European Journal of Language Policy

The Englishization of Nordic universities

What do scientists think?

European Journal of Language Policy (2018), 10, (1), 77–95.

Abstract

In the context of an ongoing Englishization of higher education in the Nordic countries, much of the language policy discourse has centred on the notion of “domain loss”, a diffuse and under-defined concept based on the idea that English encroaches on the status and functionality of the national languages. In response to such concerns, “parallel language use” has been launched as a language policy concept to ensure the continued use and functionality of the national languages. In such language policy debates, however, the voices of the scientists themselves are rarely heard, which prompts questions about the extent to which alarmist discourses about threats to national languages have any purchase among the key stakeholders in this domain, i.e. the scientists themselves. Within a theoretical framework of critical language policy, this study investigates the attitudes to Englishization among Nordic scientists, and reports on the findings from a questionnaire of over 200 physicists, chemists and computer scientists working at universities in Iceland, Norway, Denmark, Sweden and Finland. The overarching aim is to investigate if concerns about “domain loss”, operationalised here as a lack of national language scientific terminology, are replicated by scientists. Findings suggest that Nordic scientists do believe that local language terminology is missing, but the extent to which they find this problematic is less clear. Some possible reasons for this apparent lack of concern among scientists compared to other participants in the debate are discussed, as are the implications for language policy.

Dans le contexte d’une anglicisation continue de l’enseignement supérieur dans les pays nordiques, une grande partie du discours sur la politique linguistique s’est centrée sur la notion de “perte de domaines”, concept diffus et sous-défini basé sur l’idée que l’anglais empiète sur fonctionnalité des langues nationales. En réponse à de telles préoccupations, “l’utilisation parallèle des langues” a été lancée en tant que concept de politique linguistique afin de garantir l’utilisation continue et la fonctionnalité des langues nationales. Dans de tels débats sur les politiques linguistiques, cependant, les voix des scientifiques eux-mêmes sont rarement entendues, ce qui soulève des questions sur la mesure dans laquelle les discours alarmistes sur les menaces aux langues nationales ont une prise chez les principaux acteurs dans ce domaine, les scientifiques eux-mêmes. Dans un cadre théorique de politique linguistique critique, cet article étudie les attitudes à l’égard de l’anglais chez les scientifiques nordiques et rapporte les résultats d’un questionnaire de 200 physiciens, chimistes et informaticiens travaillant dans des universités en Islande, en Norvège, au Danemark, en Suède et en Finlande. L’objectif principal est d’étudier si les préoccupations concernant la “perte de domaines”, opérationnalisée ici comme un manque de terminologie scientifique en langue nationale, sont reproduites par les scientifiques. Les résultats suggèrent que les scientifiques nordiques croient que la terminologie en langue locale est absente, mais il est moins claire combien ils trouvent cela problématique. Les raisons possibles de cette apparente absence de préoccupation parmi les scientifiques par rapport aux autres participants au débat sont discutées, tout comme les implications pour la politique linguistique.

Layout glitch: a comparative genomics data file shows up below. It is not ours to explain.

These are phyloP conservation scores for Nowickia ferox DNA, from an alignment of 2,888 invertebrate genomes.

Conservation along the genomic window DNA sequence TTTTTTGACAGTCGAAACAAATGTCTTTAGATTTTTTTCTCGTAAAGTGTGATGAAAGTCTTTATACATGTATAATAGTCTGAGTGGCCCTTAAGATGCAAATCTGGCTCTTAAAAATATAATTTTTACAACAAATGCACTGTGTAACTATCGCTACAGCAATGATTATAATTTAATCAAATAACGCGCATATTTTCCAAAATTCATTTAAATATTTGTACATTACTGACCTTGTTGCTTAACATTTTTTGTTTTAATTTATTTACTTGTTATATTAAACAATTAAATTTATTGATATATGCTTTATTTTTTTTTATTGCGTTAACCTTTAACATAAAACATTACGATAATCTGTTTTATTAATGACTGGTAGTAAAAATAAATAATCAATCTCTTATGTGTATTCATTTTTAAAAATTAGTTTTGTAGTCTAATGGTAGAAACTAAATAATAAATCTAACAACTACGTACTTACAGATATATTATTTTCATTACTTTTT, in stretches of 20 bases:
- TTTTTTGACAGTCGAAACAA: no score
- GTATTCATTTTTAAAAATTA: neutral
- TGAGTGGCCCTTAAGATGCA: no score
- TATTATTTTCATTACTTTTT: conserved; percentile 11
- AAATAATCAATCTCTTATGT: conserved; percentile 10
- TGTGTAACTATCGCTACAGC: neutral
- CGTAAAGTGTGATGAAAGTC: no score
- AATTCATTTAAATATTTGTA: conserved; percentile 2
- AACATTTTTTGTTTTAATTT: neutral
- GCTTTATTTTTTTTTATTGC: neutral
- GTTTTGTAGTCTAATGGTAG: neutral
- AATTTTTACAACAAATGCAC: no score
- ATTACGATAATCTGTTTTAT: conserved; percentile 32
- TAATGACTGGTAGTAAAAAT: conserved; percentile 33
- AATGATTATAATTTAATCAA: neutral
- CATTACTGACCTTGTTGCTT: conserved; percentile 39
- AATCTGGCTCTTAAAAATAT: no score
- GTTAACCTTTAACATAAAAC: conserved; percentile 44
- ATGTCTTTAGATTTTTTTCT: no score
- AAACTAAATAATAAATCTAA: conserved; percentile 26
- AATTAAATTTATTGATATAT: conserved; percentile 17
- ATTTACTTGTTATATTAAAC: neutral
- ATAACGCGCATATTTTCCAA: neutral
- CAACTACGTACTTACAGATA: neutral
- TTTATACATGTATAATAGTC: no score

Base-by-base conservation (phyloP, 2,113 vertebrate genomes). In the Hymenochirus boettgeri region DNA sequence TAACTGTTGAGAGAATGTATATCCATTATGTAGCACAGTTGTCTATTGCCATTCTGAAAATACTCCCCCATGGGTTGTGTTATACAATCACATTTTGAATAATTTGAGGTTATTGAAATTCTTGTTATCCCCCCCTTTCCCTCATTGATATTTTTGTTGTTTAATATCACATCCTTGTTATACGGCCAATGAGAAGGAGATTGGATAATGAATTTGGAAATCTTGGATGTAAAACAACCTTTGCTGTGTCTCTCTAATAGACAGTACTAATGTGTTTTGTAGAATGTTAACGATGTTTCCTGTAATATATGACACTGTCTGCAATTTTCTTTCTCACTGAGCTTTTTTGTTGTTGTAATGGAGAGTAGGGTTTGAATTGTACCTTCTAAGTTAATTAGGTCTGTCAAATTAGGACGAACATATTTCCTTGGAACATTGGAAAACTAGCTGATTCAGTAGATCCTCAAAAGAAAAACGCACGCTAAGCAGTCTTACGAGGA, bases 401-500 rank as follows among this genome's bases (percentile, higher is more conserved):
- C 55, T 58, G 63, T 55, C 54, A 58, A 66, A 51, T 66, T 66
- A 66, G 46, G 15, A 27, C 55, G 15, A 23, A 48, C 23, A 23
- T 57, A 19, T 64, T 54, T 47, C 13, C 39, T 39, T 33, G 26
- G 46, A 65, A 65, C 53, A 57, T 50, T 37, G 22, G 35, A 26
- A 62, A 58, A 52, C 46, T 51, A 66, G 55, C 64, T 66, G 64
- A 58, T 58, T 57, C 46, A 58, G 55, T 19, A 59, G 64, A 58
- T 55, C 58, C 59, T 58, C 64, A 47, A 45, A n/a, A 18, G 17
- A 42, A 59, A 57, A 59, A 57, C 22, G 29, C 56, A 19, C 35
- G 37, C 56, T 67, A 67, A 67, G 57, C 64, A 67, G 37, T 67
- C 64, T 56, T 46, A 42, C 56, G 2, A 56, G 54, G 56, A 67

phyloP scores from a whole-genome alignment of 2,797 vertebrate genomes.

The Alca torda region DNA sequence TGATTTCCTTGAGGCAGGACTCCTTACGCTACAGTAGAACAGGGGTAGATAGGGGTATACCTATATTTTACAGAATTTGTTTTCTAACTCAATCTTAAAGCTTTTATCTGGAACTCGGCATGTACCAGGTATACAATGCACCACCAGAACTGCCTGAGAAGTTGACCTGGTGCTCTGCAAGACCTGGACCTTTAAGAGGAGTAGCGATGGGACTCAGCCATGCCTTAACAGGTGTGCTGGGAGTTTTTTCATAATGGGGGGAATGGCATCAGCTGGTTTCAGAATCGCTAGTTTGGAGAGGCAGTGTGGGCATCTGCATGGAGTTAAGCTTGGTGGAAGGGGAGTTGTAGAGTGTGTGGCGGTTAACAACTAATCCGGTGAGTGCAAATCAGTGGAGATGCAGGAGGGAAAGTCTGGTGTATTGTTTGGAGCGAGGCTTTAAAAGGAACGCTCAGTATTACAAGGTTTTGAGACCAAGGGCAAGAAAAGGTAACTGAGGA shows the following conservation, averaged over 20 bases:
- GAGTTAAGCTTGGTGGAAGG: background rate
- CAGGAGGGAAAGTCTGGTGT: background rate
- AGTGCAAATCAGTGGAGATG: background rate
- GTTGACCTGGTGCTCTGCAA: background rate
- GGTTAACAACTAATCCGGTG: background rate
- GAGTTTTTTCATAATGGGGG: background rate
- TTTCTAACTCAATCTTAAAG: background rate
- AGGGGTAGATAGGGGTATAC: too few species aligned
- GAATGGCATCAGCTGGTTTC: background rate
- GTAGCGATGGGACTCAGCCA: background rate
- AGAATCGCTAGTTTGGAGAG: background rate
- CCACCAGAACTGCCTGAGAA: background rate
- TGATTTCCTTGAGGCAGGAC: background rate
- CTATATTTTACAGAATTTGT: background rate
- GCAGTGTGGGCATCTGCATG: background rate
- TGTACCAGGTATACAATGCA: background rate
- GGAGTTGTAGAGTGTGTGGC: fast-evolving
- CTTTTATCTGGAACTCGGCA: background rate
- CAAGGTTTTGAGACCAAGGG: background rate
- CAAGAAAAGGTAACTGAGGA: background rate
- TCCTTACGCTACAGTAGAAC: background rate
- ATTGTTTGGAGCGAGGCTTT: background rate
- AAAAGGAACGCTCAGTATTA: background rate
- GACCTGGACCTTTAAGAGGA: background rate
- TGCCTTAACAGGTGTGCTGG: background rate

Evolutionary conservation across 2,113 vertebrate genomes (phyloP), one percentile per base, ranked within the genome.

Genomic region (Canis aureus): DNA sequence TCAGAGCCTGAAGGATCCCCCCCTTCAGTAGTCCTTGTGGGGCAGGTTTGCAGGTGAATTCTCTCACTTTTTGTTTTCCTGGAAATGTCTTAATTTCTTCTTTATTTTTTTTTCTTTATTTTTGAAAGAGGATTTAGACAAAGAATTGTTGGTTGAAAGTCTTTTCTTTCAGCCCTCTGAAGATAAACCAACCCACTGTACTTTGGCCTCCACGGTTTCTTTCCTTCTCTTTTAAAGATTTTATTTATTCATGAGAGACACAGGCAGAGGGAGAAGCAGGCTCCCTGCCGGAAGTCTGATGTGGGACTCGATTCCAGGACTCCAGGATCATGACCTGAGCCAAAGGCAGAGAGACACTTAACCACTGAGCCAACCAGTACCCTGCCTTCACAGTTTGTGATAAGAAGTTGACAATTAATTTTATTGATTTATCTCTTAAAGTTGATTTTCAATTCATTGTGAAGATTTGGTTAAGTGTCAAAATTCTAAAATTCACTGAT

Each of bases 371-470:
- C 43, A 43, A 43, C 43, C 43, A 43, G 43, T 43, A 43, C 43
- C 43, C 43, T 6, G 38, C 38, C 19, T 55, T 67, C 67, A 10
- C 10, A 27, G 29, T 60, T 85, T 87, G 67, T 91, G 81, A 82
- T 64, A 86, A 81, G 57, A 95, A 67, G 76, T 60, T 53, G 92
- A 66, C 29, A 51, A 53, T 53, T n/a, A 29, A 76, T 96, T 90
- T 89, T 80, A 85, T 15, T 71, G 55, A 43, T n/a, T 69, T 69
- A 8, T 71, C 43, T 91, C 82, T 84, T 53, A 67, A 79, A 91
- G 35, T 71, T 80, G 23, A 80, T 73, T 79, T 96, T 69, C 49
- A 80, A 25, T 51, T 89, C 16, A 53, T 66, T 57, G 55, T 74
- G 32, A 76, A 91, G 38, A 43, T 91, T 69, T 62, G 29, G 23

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Hultgren, Anna Kristina